Cyber Security: Everything you Need to Know
Cyber Security: Everything you Need to Know
In this modern age, the internet has become more and more prominent in our day to day lives. It can be easy to believe in the idea that nothing will happen to you, considering you use it on a daily basis without any issue.
However, many dangers are lurking about, from cybercriminal to computer viruses. So many in fact that it can be overwhelming to keep track of it all, and how to keep safe in the thick of it. Here’s your guide to building a cybersecurity strategy so you can surf the web safely.
First off, let’s start with some general cyber safety tips to keep you safe from cyber attacks:
Consider whether or not you want to post something
They say that whatever you put on the internet remains on there forever, which is painfully accurate. While it may fade into obscurity, it can still be found if someone wants to find it. This is particularly relevant when you want to find a job which is why it’s important to maintain information security.
Install antivirus software
Antivirus software, like Norton and McAfee, can be used as risk management and help with your network security. It will prevent any data breaches that come with malware, viruses or trojan horses.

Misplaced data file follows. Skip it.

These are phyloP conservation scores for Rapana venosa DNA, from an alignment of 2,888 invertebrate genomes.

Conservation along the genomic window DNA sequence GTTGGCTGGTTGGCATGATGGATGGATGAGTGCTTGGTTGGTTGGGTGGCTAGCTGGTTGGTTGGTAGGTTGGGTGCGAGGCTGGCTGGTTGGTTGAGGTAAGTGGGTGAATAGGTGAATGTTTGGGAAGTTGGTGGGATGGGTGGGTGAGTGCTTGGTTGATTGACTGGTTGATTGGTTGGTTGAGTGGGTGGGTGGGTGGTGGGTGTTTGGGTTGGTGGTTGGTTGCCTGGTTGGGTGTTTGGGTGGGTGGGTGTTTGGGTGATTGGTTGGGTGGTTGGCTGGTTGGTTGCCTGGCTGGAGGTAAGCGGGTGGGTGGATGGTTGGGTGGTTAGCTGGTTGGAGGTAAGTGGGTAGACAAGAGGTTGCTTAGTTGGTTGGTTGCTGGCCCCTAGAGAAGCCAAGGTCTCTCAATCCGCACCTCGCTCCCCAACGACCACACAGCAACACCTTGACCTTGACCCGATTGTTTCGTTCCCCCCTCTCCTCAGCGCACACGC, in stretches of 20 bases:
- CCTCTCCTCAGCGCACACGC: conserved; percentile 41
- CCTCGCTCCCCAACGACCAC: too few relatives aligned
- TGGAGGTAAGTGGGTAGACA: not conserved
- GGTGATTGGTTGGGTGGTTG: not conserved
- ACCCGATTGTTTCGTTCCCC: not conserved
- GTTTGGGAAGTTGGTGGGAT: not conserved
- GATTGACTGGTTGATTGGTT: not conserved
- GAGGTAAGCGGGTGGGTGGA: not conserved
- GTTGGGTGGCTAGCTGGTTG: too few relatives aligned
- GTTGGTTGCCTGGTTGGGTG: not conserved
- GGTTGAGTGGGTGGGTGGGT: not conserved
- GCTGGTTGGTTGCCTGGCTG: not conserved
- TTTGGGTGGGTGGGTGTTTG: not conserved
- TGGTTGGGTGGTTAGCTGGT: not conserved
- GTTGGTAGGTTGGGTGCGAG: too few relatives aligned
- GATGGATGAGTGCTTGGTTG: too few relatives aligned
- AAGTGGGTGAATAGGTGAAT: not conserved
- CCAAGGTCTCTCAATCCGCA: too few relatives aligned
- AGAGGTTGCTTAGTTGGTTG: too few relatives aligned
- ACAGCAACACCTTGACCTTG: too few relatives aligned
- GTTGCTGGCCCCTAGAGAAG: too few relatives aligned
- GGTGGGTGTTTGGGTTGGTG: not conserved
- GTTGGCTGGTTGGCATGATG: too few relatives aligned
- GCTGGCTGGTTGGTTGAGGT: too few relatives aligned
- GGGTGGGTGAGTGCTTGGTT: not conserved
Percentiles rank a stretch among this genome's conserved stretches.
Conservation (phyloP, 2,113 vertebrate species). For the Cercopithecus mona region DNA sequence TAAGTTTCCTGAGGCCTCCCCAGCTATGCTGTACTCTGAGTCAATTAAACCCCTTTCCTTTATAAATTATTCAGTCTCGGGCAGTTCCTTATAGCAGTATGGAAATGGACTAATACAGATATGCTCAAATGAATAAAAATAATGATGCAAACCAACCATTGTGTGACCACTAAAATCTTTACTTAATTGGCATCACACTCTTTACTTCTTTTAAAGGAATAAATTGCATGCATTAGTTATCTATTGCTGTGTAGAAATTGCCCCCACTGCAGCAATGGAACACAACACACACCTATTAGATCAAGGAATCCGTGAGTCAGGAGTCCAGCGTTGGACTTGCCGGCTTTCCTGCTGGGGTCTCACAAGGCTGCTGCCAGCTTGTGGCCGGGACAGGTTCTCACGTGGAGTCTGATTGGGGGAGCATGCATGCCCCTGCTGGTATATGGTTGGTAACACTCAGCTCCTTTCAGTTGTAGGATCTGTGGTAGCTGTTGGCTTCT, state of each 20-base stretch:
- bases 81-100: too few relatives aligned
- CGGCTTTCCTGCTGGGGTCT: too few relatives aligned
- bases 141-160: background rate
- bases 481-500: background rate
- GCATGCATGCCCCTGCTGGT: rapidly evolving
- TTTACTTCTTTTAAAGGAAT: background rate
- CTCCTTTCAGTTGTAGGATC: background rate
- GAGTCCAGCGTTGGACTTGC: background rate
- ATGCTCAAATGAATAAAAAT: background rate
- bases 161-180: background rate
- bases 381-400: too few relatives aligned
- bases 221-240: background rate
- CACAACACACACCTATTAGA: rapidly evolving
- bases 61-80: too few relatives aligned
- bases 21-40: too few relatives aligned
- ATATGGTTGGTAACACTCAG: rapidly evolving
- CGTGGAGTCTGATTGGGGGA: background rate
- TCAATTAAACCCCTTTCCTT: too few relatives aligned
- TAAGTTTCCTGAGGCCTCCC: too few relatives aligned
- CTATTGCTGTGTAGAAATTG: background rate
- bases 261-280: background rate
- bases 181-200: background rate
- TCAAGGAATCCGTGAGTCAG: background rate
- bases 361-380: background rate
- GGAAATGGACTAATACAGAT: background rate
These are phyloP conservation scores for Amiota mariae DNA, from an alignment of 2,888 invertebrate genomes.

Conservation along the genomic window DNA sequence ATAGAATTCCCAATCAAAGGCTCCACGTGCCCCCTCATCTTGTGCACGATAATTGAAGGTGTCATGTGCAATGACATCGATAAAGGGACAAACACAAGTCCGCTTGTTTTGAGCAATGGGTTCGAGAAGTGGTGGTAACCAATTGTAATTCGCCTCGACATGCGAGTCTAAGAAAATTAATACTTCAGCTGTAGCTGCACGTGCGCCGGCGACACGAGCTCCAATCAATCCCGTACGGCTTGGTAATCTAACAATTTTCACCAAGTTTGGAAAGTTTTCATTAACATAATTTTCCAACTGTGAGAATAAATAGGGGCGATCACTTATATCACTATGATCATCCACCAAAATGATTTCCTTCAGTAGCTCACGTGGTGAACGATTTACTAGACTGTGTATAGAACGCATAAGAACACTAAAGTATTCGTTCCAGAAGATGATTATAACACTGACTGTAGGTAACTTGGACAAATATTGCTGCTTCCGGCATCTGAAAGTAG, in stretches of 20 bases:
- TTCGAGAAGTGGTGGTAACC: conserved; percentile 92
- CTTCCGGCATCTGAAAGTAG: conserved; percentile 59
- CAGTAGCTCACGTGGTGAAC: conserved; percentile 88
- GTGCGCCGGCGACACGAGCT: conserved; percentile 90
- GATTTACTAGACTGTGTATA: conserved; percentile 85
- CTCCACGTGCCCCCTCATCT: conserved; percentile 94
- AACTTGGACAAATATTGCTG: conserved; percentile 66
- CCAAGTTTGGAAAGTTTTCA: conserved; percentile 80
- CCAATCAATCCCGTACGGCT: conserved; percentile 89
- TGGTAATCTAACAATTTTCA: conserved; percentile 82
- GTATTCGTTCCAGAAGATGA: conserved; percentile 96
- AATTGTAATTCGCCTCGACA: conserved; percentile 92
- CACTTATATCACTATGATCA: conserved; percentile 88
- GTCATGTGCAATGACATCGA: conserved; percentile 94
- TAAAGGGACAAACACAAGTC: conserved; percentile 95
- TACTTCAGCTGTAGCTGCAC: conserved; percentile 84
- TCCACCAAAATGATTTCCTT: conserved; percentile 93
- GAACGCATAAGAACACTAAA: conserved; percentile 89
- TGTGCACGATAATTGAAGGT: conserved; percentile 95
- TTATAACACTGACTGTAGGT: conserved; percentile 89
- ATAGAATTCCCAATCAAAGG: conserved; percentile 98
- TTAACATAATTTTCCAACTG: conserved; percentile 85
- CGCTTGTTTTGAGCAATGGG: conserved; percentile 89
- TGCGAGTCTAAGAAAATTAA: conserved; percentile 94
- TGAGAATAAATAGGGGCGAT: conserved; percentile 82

Know how to browse safely
When you’re browsing, think twice before you click on a website. Cybercriminals know all the tricks in the book to get you to click and download malicious software, so even if it looks just a bit suspicious, it’s best to avoid at all costs and prevent any unauthorized access.
Don’t post photos/messages that may indicate where you live
On social media, think twice before you post personal information online. Remember that potential employers will search up your name before they hire you. If they see something that’s inappropriate, then you’ll hurt your chances of them hiring you.
It can be frightening to let your child online, knowing all the dangers out there. Unfortunately, you can’t stop your child from going on the internet. They will have to go on eventually, either for school or just for leisure. There are some cyber security measures you can take to keep your child safe.
Before you start laying down rules, you should tell your child why you’re doing this. Say that there are people out there online who will try to take advantage of them, and that you want to monitor them to keep them safe from the dangers out there.
Once your child understands why you have to monitor them, then some rules are in order, such as:
There’s plenty of software out there that can filter out dangerous websites too, which provides you tools like remote monitoring and time management that can help you monitor your child.
However, if you’re worried that your child might be in danger, here are some signs to look out for:
Your child hides what they’re doing on the internet
Your child spending an abnormally long time on the computer, especially during nighttime.
Your child receiving gifts from someone you don’t know.
The amount of sensitive information we share online is staggering. If you ever done online shopping or created a social media account, your personal details would have been spread to several different bodies.